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Transgender military ban goes into effect April 12

People protest the Trump administration’s ban on transgender soldiers in August 2017.

WASHINGTON — The Department of Defense has officially approved a policy that will ban out transgender people from joining the military.

Multiple media reports late Tuesday night said that the Pentagon signed a directive to enforce the policy. Any transgender people who enlist will have to serve as the gender they were assigned at birth. The Hill reported that the directive is being issued after a court last week lifted the last of the orders preventing the transgender military policy from taking effect. The Supreme Court ruled in January that the ban could go into effect.

Advocates said there were still court orders barring enforcement and that they would continue to fight the ban.

“Not only does the Trump-Pence transgender military ban violate the Constitution, but now the administration is also defying a court order,” said Jennifer Levi, Transgender Rights Project director for GLBTQ Legal Advocates & Defenders (GLAD). “With brazen disregard for the judicial process, the Pentagon is prematurely and illegally rolling out a plan to implement the ban when a court injunction remains in place prohibiting them from doing so.” Levi called the ban immoral and insulting to transgender people who are already serving.

“We will continue our fight in the courts until the ban is permanently blocked, said Shannon Minter, NCLR legal director. “We also strongly support the bipartisan efforts of Congressional leaders to pass urgently needed legislation to protect transgender troops. We urge everyone who cares about the integrity of our military and the wellbeing of our troops to contact your representatives and tell them to support this legislation.”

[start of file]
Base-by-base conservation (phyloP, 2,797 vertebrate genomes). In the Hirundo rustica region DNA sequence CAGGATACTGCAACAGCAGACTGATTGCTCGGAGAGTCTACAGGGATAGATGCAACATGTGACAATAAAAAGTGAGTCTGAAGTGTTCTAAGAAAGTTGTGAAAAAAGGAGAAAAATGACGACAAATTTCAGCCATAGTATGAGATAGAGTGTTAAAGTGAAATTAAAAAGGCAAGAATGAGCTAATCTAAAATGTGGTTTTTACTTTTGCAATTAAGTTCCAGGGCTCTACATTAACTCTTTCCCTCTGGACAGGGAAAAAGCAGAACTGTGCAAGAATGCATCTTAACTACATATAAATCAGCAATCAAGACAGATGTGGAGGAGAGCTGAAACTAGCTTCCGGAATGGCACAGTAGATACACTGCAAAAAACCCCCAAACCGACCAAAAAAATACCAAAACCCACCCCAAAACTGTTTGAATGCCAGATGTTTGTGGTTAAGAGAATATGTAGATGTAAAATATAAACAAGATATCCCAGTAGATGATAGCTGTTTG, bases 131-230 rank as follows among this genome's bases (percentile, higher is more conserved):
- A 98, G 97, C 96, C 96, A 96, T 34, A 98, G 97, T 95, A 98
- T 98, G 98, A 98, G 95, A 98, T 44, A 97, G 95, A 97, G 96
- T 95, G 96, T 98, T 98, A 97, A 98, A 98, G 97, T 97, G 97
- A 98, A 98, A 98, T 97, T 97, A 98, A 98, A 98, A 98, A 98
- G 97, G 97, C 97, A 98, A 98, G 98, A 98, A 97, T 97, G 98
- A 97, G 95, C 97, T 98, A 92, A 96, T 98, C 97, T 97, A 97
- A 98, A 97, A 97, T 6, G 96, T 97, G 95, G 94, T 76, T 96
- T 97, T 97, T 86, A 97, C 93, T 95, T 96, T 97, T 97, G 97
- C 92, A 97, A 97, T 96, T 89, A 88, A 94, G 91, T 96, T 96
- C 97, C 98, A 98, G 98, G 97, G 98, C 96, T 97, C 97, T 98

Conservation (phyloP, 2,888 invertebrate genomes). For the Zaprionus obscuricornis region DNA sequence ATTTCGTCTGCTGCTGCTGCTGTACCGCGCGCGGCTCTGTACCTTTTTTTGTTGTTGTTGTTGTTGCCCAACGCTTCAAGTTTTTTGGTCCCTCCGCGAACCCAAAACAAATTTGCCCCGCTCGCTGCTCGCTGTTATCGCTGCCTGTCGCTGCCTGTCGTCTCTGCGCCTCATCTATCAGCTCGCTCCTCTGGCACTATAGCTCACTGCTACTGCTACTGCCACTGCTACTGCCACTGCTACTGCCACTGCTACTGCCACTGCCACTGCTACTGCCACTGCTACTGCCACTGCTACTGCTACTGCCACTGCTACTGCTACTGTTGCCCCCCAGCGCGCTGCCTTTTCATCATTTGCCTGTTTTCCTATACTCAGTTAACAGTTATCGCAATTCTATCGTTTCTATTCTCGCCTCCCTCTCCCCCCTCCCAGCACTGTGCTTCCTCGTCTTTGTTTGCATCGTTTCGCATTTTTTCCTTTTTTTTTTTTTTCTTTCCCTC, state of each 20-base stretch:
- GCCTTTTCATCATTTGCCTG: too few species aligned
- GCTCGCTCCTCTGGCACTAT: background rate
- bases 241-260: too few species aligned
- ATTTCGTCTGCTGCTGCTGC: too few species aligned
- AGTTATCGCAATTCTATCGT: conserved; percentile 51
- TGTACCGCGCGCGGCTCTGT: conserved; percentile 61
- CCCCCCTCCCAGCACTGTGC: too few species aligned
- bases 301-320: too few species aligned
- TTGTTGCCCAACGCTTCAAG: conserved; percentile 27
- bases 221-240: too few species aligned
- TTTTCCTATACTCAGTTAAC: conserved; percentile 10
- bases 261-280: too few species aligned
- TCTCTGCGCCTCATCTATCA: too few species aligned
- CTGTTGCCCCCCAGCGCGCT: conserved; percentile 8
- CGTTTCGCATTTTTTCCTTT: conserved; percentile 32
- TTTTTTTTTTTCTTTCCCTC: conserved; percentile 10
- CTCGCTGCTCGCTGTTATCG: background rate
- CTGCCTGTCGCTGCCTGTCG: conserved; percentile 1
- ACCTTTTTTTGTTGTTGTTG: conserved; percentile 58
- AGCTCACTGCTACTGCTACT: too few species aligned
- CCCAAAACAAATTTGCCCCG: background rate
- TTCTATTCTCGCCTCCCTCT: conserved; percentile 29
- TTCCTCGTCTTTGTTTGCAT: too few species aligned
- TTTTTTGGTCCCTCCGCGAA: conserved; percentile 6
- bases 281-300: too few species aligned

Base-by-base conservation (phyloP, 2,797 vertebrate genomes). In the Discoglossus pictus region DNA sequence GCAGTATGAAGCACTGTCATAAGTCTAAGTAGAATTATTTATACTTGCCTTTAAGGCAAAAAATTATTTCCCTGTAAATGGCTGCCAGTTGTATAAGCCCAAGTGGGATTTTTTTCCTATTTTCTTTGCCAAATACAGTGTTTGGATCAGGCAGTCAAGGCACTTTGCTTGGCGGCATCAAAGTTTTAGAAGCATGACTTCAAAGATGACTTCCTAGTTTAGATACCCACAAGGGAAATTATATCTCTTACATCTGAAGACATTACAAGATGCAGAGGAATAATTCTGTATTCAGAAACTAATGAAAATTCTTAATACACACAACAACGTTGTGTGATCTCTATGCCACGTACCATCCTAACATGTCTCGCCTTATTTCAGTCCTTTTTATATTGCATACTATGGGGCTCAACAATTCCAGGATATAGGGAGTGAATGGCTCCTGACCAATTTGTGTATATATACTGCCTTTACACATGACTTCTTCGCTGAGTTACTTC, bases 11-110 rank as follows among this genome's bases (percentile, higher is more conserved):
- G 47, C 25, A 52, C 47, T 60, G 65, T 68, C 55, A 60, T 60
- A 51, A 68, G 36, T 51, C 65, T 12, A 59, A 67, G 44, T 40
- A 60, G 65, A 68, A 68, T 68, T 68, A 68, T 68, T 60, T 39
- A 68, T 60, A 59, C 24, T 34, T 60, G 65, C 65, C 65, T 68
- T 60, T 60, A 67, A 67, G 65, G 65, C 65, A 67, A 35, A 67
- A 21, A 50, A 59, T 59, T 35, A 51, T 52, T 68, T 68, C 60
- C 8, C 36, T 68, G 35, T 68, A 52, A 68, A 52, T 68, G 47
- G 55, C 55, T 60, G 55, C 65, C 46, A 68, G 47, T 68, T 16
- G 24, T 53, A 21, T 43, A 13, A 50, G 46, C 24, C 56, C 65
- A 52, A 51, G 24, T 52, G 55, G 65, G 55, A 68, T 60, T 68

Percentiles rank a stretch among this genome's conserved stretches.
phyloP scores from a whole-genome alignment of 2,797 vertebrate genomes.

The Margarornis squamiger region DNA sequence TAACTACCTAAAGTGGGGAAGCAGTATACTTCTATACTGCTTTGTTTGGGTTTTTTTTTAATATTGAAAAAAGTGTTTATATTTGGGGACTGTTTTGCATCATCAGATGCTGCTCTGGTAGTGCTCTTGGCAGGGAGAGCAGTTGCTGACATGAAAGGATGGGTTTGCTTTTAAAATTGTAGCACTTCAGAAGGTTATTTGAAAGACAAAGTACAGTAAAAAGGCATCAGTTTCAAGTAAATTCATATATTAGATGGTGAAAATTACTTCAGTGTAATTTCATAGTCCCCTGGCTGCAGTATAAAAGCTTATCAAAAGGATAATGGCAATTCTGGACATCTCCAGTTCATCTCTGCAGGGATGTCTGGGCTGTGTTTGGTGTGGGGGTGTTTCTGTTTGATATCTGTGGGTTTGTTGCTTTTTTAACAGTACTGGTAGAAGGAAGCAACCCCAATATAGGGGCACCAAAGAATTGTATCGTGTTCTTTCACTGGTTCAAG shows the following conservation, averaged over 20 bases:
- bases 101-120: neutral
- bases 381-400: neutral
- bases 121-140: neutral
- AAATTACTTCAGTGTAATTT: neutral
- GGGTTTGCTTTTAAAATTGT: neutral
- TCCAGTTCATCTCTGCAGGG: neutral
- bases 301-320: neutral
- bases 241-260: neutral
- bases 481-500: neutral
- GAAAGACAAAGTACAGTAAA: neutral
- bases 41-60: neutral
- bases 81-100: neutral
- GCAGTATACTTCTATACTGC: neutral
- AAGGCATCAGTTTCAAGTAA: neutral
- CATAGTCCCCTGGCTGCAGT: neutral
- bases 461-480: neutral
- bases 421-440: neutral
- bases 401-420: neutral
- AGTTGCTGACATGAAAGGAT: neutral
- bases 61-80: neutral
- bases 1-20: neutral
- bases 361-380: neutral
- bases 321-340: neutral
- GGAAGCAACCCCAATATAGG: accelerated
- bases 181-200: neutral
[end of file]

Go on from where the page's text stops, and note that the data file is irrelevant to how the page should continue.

GLAD and NCLR filed a brief on Wednesday in the D.C. district court opposing the administration’s stated intention to moving forward with implementing the ban.

According to the Hill, the policy will grandfather in currently serving transgender troops or anyone who has already signed an enlistment contract. They can still serve openly. however, starting April 12, people diagnosed with gender dysphoria will not be able to serve unless a doctor certifies they have been stable in their biological sex for 36 months, have not transitioned to the gender they identify with and are willing to serve in their assigned gender. Even if they are diagnosed after enlisting, they will have to serve as their assigned gender. They can be discharged if they refuse to serve as their assigned gender.

Harper Jean Tobin, director of policy for the National Center for Transgender Equality (NCTE), told Buzzfeed News the implementation of the rules represented a step backward in the social and civil progress.

“Throughout our nation’s history, we have seen arbitrary barriers in our military replaced with inclusion and equal standards,” Tobin said in a statement. “This is the first time in American history such a step forward has been reversed, and it is a severe blow to the military and to the nation’s values.”

According to the NCTE, an estimated 134,000 American veterans are transgender, and over 15,000 trans people are serving in military.

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